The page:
6. Have an idea of how you want the conversation to end: Do not end the conversation abruptly. Make sure that you got your point across and that your spouse knows and understands that you are serious about wanting a divorce.

Your spouse may immediately want to discuss the house, the cars, the vacation homes, or the children. However, you should save those details for another conversation. What is important in this moment is that you have let your spouse know that you want a divorce and that you are not backtracking your decision. You should both take time to process before jumping into the details that accompany divorce.

How do I ask for a peaceful divorce?

Regardless of how well you and your spouse get along, asking for divorce can completely shatter things. Therefore, if you want your divorce to be peaceful, there are a few things you should remember, including:

  • Do not try to start an argument or come off as being unsympathetic or unkind.
  • While you should lean on your family and friends to get you through this tough time, do not allow them to get involved in your divorce.
  • Do not bring up old grudges or past disagreements.
  • Listen to your spouse’s feelings and comments and understand that you both are going through this painful event.
  • Make sure you use “we” and “I” when discussing divorce. Never use “you” or point fingers at your spouse.
  • Make your goals for the divorce clear.

Asking for a divorce can be intimidating, but you can assure your spouse that you can still be co-parents or even friends. A divorce does not have to be chaotic or have malicious intentions behind it.

Is it better financially to divorce or stay married?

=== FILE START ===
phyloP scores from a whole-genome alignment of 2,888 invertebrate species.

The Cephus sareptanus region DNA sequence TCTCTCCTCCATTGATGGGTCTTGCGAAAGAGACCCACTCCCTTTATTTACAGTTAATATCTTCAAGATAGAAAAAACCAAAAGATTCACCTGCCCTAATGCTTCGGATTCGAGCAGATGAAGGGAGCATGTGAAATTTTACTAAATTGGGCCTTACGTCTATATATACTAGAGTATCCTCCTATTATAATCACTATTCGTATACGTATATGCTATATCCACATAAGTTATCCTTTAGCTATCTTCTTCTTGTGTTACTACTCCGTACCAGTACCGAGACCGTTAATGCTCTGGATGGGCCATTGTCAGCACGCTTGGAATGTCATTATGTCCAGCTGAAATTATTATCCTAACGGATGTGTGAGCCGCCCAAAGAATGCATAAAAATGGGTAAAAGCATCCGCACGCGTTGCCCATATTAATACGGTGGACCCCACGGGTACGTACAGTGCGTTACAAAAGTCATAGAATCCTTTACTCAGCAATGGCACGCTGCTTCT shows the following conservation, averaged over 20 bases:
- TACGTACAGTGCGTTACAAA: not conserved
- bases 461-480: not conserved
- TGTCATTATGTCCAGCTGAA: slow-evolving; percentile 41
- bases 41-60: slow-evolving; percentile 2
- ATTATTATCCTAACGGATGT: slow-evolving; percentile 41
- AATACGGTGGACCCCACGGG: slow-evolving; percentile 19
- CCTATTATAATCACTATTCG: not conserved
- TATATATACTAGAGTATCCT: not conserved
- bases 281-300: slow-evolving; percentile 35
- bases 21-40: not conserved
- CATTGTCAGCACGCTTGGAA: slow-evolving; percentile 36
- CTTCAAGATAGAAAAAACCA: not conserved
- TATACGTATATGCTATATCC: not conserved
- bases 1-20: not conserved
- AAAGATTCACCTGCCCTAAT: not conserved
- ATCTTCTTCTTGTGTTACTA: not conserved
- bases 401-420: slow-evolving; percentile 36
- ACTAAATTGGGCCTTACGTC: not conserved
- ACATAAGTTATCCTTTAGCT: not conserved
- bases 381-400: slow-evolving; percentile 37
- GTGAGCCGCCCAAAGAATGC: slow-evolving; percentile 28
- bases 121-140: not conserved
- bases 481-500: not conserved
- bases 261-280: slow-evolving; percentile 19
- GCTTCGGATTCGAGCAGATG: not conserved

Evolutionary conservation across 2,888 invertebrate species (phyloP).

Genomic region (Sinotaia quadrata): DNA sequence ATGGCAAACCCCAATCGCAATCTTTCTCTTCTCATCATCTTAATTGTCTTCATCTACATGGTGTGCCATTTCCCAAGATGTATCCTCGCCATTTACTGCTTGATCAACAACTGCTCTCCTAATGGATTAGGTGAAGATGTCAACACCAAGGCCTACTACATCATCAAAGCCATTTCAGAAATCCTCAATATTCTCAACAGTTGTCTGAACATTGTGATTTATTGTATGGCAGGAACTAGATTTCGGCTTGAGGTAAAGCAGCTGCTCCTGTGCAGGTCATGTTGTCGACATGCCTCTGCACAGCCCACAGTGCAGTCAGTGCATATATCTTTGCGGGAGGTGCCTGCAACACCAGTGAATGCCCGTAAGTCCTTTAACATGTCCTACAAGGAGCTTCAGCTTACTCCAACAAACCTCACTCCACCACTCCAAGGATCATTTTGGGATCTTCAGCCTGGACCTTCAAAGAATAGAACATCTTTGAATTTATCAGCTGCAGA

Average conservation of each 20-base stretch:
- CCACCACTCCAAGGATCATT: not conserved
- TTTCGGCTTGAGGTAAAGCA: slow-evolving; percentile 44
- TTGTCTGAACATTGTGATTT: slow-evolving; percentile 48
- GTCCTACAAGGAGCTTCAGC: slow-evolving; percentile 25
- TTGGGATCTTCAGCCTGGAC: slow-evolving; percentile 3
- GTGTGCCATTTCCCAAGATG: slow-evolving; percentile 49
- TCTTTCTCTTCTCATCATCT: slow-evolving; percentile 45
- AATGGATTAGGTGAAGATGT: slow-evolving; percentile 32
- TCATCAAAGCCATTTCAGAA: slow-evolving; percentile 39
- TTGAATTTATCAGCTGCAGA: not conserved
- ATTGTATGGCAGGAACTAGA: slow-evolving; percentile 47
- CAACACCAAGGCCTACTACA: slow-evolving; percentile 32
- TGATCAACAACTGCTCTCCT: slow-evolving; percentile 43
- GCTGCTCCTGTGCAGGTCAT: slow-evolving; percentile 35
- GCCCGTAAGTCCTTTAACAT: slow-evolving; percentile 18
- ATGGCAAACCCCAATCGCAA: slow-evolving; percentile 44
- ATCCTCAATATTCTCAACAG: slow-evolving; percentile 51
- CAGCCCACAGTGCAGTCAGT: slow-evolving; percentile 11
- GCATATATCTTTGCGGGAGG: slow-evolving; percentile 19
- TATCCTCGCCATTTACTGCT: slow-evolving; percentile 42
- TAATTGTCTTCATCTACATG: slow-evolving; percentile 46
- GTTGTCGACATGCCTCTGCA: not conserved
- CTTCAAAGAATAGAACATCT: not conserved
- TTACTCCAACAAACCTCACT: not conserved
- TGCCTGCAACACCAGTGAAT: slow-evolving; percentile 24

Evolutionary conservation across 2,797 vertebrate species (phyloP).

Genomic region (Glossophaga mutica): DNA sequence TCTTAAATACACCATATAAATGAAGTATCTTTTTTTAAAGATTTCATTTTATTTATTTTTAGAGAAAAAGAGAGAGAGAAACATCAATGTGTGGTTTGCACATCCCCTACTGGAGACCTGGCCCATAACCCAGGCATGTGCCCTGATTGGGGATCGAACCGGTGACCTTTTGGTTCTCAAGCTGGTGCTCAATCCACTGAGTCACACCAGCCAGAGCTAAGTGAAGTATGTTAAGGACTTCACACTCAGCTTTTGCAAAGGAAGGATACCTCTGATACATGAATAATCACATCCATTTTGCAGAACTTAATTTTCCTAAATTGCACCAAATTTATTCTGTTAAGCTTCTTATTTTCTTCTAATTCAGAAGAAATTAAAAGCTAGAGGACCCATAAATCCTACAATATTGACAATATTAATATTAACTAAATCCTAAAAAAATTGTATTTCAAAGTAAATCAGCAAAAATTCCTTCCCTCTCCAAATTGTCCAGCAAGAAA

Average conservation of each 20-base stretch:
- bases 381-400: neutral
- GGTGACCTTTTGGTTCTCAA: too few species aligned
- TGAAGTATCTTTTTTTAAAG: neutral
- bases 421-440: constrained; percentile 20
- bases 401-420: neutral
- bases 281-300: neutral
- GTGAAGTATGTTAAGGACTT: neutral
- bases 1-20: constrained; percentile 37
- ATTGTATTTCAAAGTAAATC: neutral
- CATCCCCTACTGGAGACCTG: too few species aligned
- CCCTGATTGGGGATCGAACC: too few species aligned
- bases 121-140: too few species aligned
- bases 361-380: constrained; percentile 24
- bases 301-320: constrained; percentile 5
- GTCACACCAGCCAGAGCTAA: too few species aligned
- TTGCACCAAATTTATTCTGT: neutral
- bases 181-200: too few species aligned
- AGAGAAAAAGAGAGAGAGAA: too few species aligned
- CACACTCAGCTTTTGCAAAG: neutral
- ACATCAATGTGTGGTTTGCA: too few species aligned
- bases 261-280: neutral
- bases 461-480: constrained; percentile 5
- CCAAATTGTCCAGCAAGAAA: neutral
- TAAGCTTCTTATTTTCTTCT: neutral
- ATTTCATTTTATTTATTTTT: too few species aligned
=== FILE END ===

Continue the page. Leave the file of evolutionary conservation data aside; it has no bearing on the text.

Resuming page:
One of the main reasons why people never bring up divorce is because they are worried that the financial costs will outweigh the benefits. While divorce might not be cheap, staying in an unhappy marriage with the wrong person will cost you your mental and emotional health. It can also affect your children’s happiness. Therefore, if you are worried or nervous about divorce because of financial reasons, your Charlotte divorce attorney can go over the steps you should take to successfully protect your rights and future.

Examples of how to start the conversation when asking for a divorce

Asking for a divorce is never easy. The truth is that you can prepare and plan, but at the end of the day, the conversation may not go exactly how you wanted. However, it is essential that you at least start the discussion. Here are some examples that may help:

  • I have given this a lot of thought and consideration.
  • I am unhappy and have been for some time.
  • I love you as a friend and coparent, but I am no longer in love with you.
  • We have tried working on things, but my feelings have not changed.
  • You are a great parent to our child, and I want to continue to coparent with you.
  • I know that this is tough to take in and discuss, but I think it is time for a divorce.
  • We have dealt with and been through a lot together, but I just can’t do it anymore.

If you are thinking about asking for a divorce and need legal advice, the Charlotte divorce attorneys at Epperson Law Group are happy to help you navigate this complex matter. Our team will listen to your experience, explain your options, and help you make well-informed decisions regarding your divorce. Call our office or submit our contact form to learn about the strategies we will use to fight for your rights and ensure that your divorce remains as smooth and stress-free as possible. Our offices are located in Charlotte, Weddington, Concord, and Boone for your convenience.